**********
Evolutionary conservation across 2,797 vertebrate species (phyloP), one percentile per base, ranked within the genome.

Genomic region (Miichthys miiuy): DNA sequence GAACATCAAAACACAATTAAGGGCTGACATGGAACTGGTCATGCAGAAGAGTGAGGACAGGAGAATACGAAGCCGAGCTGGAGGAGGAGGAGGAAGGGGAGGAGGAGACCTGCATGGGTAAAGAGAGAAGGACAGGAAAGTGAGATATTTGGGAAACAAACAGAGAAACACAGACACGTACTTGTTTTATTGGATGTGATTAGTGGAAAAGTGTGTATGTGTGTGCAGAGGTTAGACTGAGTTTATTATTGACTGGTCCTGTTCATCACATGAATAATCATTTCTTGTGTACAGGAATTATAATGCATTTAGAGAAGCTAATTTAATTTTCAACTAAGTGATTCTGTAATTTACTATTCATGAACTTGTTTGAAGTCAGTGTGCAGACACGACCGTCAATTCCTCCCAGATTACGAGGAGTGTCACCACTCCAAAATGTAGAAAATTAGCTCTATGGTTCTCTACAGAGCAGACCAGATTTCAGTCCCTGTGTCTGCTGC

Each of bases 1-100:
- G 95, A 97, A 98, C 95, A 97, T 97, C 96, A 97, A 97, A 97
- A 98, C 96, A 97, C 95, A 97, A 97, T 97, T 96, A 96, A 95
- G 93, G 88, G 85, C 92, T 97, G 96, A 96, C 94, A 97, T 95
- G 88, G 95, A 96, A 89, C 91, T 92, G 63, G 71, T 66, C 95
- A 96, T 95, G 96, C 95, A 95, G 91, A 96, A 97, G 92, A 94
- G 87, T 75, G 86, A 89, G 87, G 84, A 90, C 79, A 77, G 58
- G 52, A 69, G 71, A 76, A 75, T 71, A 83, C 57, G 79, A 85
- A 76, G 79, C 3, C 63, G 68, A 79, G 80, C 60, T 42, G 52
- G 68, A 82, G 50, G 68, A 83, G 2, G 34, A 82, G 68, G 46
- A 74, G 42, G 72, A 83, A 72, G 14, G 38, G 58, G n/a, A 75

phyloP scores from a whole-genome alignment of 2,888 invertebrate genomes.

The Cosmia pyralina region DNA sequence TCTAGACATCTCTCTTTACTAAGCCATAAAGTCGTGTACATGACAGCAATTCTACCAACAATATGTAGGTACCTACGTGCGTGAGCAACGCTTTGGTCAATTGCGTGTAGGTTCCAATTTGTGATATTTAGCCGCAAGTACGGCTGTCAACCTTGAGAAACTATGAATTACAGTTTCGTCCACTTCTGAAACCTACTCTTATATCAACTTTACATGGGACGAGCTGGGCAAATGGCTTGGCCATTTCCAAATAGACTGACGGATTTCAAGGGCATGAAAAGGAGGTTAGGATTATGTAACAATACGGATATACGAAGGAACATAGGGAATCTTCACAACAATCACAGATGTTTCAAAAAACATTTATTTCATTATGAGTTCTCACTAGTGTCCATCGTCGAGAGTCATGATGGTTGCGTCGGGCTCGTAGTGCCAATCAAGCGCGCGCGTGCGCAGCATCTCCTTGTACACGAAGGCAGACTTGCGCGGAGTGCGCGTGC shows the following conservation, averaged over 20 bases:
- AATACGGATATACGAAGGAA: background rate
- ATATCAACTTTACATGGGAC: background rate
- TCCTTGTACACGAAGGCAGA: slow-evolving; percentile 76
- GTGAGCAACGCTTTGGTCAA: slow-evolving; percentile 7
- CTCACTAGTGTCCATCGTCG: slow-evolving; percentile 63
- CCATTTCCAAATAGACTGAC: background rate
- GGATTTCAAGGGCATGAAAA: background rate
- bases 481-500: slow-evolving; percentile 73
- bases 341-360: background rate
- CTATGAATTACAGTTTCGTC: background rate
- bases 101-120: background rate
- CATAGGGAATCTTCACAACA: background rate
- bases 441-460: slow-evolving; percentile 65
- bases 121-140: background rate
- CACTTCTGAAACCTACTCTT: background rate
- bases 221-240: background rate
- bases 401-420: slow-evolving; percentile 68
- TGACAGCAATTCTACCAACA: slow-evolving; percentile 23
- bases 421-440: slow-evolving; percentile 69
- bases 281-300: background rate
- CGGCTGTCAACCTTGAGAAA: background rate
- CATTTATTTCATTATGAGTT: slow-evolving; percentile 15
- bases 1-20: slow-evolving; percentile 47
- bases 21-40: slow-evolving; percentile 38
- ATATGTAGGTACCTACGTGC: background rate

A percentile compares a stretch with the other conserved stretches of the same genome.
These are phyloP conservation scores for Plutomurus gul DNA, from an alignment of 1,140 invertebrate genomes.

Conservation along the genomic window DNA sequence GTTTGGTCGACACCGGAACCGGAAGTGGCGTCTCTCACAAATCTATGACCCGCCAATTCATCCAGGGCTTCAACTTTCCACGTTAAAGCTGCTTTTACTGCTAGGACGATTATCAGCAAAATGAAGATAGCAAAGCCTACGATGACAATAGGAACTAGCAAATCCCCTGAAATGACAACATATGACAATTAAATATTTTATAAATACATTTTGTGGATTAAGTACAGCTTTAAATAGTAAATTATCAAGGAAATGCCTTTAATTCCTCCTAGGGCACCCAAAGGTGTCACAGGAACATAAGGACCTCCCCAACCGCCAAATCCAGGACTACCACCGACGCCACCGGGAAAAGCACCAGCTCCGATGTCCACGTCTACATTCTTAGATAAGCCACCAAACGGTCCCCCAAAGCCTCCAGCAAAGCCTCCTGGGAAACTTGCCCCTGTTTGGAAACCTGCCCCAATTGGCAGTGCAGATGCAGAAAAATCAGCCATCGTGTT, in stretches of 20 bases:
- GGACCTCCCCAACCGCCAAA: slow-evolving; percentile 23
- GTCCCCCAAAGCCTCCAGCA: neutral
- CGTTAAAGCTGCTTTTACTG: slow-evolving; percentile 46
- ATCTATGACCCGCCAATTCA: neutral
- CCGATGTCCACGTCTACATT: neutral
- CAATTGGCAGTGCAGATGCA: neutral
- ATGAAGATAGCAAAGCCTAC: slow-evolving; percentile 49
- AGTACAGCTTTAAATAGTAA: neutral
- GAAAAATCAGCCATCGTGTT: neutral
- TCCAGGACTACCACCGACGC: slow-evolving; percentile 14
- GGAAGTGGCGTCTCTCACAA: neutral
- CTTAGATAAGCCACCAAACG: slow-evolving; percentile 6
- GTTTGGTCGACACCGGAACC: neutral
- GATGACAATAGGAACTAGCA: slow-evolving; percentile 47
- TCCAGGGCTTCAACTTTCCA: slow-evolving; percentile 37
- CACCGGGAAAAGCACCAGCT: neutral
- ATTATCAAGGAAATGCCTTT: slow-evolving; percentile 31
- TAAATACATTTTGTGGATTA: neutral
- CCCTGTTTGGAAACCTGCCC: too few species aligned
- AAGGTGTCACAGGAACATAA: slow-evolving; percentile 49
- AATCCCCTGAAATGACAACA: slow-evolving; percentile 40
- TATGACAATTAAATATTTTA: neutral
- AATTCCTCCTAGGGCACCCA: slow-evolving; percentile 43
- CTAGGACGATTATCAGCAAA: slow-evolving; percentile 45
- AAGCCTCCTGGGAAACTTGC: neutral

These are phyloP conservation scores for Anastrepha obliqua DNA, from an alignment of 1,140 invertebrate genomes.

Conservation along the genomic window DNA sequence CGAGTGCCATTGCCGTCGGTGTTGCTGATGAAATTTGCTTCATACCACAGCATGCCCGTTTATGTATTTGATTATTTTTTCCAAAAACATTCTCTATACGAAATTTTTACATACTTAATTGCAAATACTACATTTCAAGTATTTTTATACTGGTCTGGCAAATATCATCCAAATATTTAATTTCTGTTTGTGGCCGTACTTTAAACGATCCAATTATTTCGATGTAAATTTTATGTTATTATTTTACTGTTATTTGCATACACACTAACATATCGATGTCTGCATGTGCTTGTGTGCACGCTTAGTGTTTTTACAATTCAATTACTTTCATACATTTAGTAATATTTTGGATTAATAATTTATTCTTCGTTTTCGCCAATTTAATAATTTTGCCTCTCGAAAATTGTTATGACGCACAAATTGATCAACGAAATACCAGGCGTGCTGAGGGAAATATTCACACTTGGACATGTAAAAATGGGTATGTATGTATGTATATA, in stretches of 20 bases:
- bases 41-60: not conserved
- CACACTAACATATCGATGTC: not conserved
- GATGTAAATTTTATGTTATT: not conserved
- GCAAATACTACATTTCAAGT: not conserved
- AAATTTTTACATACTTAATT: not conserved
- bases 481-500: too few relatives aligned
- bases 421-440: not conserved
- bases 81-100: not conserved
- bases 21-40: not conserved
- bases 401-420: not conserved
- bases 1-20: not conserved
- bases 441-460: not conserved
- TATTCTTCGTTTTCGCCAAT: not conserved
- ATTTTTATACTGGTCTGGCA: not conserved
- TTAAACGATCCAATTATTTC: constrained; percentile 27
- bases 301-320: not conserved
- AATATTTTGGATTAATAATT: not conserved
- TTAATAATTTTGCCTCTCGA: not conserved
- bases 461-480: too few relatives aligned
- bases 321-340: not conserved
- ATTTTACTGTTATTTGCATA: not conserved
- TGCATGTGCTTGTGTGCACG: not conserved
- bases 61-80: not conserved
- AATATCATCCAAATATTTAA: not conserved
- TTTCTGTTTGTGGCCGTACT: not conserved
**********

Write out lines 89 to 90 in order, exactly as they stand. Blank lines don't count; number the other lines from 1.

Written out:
- bases 461-480: too few relatives aligned
- bases 321-340: not conserved